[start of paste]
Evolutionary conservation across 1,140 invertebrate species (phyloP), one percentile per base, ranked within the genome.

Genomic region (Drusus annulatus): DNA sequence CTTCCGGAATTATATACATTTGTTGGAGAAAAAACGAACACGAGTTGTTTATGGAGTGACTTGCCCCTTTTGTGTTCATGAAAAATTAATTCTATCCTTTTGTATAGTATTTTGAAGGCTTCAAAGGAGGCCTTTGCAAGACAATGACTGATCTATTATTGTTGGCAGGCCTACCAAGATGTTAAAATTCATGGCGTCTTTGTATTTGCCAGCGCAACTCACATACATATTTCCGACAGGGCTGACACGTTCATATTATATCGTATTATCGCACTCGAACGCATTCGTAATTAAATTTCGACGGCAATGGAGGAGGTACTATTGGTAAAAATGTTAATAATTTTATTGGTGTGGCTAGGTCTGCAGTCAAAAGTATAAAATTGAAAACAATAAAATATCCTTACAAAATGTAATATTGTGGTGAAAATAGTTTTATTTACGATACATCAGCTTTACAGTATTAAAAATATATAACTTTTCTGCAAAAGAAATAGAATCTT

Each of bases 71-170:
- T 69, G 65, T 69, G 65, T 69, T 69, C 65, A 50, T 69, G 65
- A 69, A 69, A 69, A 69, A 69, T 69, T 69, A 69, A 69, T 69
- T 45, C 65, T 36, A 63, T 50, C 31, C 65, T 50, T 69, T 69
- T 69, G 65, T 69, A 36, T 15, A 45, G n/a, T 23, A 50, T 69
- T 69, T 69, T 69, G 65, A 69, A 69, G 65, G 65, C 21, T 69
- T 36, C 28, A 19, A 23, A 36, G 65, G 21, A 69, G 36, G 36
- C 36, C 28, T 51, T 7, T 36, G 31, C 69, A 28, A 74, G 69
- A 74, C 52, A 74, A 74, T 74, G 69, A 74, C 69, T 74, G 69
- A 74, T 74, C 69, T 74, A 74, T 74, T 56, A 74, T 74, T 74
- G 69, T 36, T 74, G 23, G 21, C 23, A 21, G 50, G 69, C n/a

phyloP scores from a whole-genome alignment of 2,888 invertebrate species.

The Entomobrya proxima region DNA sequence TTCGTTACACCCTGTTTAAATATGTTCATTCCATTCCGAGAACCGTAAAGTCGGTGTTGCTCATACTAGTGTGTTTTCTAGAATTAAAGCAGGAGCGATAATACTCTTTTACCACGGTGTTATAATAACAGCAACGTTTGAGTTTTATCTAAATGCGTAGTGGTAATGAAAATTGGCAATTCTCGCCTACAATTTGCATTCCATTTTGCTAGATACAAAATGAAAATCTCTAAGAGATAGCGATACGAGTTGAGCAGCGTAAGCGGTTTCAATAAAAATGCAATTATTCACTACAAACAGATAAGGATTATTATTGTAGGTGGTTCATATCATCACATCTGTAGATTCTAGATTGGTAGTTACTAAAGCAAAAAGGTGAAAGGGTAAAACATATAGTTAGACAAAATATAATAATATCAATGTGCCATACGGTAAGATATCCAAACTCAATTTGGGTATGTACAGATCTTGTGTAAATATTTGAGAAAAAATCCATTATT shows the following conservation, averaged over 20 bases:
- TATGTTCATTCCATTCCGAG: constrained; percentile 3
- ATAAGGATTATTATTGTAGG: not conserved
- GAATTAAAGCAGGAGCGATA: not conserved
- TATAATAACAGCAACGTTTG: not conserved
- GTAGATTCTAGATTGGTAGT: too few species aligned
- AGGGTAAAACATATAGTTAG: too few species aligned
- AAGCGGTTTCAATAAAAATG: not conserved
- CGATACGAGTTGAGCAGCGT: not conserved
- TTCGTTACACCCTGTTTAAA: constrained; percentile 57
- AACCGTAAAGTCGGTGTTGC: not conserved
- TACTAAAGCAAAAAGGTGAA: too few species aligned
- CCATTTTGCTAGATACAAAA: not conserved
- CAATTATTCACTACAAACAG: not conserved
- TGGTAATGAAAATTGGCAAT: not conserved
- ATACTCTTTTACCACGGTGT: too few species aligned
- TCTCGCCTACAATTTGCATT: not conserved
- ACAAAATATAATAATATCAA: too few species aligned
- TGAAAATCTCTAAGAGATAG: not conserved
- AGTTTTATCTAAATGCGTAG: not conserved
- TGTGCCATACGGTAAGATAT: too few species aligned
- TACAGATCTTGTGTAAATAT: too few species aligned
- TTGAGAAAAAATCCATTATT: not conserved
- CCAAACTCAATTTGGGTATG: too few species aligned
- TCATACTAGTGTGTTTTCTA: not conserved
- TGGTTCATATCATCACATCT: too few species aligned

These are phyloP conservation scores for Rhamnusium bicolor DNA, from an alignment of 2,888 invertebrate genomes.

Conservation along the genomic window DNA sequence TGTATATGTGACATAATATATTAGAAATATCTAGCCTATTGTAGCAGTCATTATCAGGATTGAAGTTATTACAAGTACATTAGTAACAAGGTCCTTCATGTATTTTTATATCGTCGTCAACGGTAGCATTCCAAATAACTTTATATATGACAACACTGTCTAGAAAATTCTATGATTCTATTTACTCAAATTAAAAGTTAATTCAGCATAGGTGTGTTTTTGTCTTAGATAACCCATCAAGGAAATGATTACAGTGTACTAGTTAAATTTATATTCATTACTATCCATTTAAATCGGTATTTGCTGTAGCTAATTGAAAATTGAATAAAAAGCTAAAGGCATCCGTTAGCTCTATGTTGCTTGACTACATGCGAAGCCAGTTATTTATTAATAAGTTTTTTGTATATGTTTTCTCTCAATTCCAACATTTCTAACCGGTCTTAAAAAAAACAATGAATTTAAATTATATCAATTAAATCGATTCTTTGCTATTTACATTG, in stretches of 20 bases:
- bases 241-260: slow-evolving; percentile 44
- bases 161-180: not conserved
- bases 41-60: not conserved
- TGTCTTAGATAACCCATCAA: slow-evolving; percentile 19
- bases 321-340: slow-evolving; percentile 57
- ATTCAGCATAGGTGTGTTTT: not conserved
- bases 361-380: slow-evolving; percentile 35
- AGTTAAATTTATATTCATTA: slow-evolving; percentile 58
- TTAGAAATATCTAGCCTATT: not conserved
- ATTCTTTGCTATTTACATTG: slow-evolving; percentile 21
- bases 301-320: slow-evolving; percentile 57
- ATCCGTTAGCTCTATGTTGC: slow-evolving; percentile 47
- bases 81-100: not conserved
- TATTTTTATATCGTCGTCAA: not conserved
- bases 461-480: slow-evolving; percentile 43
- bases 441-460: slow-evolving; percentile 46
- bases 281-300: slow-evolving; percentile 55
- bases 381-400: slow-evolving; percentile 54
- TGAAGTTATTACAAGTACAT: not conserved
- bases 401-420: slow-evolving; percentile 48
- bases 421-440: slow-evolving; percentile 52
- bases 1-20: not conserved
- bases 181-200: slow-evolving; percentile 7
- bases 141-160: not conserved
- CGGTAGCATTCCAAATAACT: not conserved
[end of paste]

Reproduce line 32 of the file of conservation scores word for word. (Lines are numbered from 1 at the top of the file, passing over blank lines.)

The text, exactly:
- ACAAAATATAATAATATCAA: too few species aligned